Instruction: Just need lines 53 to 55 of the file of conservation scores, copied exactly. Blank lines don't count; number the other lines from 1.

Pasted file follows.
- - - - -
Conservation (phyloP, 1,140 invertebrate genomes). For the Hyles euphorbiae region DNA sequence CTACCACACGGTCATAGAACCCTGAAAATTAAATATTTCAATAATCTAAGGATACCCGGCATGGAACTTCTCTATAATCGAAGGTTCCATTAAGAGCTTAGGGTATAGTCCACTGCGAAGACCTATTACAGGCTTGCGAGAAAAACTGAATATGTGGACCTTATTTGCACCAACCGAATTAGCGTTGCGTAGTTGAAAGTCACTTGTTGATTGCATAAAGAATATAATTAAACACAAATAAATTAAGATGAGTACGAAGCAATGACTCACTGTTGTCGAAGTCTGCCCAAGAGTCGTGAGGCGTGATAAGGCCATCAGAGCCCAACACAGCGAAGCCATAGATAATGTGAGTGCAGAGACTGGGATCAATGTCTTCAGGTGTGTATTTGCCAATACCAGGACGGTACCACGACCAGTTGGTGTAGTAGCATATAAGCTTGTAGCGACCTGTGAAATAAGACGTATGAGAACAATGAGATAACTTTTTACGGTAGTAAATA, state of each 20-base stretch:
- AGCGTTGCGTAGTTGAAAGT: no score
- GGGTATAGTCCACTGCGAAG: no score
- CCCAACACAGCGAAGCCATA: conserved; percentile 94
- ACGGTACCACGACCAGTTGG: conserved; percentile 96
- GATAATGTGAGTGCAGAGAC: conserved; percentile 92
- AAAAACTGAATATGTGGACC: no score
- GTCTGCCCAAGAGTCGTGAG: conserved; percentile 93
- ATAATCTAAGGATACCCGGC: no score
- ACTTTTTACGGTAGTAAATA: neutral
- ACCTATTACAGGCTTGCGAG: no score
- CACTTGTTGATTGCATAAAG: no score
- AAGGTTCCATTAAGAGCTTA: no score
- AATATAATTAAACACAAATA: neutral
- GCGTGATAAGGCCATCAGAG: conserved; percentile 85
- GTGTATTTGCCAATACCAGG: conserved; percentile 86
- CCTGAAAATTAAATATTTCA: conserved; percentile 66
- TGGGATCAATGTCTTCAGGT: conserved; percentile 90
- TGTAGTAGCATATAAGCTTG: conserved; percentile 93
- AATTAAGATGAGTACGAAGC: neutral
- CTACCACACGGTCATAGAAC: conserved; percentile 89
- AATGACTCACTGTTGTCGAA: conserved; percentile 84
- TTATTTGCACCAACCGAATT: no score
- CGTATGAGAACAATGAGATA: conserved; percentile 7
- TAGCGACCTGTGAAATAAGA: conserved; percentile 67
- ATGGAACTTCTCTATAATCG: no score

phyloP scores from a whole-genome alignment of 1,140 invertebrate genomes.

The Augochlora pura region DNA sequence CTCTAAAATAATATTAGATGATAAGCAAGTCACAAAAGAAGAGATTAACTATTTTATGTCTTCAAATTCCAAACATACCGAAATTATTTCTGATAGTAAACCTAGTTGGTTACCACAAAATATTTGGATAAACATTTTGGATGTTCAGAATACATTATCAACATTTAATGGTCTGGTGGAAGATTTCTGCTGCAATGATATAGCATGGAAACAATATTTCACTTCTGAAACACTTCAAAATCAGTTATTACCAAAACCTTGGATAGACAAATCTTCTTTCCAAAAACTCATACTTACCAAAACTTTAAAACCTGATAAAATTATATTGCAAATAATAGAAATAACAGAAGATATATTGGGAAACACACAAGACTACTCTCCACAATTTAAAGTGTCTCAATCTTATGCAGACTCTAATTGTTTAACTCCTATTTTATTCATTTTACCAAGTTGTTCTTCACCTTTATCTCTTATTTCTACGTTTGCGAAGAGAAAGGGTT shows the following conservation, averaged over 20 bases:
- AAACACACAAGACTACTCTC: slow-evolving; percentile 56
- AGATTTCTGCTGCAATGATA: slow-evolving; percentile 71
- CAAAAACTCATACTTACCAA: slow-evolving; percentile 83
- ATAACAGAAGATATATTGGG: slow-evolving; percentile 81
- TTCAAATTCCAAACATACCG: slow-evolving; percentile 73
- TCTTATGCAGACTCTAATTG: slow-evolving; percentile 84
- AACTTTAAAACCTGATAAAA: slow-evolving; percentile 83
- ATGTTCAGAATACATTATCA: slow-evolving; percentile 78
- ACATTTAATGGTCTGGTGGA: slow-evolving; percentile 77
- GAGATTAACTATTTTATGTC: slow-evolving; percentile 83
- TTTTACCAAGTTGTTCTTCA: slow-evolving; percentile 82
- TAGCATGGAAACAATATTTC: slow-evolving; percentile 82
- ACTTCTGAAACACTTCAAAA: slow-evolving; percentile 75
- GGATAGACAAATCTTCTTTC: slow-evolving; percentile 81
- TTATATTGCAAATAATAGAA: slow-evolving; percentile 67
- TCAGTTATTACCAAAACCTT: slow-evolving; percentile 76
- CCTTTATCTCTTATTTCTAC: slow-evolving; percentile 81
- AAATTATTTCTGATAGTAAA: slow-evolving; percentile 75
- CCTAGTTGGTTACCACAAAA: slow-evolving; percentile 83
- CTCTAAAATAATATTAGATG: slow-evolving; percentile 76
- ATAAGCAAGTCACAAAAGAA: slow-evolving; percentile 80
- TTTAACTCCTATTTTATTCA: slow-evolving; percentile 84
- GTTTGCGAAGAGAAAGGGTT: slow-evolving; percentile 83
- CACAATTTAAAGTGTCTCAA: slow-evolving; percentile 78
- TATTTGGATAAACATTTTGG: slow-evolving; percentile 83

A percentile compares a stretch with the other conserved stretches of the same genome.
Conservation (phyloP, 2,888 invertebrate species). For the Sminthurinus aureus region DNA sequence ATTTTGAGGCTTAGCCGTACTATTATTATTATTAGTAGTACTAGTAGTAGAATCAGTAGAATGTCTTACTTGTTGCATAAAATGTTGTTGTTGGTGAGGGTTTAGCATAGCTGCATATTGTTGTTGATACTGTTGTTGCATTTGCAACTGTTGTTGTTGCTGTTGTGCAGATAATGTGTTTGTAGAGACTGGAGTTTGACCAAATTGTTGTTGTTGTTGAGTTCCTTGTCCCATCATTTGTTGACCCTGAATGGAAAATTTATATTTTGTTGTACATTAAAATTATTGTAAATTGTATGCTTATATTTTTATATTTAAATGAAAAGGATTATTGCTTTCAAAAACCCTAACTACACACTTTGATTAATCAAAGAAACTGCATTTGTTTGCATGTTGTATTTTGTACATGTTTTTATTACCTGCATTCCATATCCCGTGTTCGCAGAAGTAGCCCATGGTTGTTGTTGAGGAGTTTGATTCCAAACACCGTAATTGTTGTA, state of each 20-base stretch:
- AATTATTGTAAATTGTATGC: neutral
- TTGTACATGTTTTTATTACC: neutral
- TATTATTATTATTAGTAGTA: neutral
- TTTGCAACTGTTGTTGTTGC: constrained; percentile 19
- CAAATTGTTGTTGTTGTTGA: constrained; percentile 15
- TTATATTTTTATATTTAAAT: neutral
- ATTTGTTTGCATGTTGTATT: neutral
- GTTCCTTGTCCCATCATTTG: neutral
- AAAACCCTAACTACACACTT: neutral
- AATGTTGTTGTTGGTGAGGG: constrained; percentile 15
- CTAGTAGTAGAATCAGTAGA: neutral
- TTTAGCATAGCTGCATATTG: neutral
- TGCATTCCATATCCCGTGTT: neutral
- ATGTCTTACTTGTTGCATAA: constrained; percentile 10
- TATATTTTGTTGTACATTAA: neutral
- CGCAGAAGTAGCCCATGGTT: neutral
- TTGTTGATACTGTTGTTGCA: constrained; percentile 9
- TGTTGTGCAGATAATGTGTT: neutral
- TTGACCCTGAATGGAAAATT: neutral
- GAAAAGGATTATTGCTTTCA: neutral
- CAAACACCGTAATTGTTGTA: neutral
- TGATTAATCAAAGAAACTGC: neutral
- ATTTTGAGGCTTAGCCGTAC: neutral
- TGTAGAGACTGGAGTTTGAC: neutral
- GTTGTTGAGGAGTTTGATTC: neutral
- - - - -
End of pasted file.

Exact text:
- TATTTGGATAAACATTTTGG: slow-evolving; percentile 83

A percentile compares a stretch with the other conserved stretches of the same genome.
Conservation (phyloP, 2,888 invertebrate species). For the Sminthurinus aureus region DNA sequence ATTTTGAGGCTTAGCCGTACTATTATTATTATTAGTAGTACTAGTAGTAGAATCAGTAGAATGTCTTACTTGTTGCATAAAATGTTGTTGTTGGTGAGGGTTTAGCATAGCTGCATATTGTTGTTGATACTGTTGTTGCATTTGCAACTGTTGTTGTTGCTGTTGTGCAGATAATGTGTTTGTAGAGACTGGAGTTTGACCAAATTGTTGTTGTTGTTGAGTTCCTTGTCCCATCATTTGTTGACCCTGAATGGAAAATTTATATTTTGTTGTACATTAAAATTATTGTAAATTGTATGCTTATATTTTTATATTTAAATGAAAAGGATTATTGCTTTCAAAAACCCTAACTACACACTTTGATTAATCAAAGAAACTGCATTTGTTTGCATGTTGTATTTTGTACATGTTTTTATTACCTGCATTCCATATCCCGTGTTCGCAGAAGTAGCCCATGGTTGTTGTTGAGGAGTTTGATTCCAAACACCGTAATTGTTGTA, state of each 20-base stretch: